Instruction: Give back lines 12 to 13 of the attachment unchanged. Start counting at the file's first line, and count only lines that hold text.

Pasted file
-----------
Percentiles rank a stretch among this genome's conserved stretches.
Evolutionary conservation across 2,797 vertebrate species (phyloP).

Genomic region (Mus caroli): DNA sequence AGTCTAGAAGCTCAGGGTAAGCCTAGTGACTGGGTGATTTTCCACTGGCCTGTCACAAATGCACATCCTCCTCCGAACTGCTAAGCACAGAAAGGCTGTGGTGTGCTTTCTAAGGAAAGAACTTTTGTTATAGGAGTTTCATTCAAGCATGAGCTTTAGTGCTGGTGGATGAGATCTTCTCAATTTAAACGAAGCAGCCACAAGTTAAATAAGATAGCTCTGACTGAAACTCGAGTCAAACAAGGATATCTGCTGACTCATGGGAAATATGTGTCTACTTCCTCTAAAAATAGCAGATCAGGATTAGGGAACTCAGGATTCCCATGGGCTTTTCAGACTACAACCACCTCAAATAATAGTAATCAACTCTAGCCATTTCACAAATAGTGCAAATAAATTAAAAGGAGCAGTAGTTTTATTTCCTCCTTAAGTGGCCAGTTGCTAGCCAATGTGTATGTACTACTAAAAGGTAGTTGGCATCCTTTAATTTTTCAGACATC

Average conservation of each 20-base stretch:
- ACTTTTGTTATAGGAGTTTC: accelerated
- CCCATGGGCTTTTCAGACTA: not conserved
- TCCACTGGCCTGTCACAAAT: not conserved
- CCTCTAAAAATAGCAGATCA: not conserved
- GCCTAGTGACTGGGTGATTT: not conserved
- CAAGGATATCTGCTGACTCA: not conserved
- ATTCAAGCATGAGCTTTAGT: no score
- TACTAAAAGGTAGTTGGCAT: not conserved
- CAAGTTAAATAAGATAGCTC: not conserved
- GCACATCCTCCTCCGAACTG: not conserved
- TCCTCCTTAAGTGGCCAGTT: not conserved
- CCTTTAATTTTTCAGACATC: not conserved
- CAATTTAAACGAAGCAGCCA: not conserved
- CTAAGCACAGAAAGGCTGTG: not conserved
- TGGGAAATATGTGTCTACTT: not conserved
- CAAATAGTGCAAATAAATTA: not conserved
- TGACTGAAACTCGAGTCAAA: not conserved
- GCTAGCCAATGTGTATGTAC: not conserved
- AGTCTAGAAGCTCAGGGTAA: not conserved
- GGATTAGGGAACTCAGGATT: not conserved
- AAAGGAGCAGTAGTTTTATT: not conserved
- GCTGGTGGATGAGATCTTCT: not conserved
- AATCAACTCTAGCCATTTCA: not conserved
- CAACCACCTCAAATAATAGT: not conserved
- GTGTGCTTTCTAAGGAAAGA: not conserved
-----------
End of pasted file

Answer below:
- TACTAAAAGGTAGTTGGCAT: not conserved
- CAAGTTAAATAAGATAGCTC: not conserved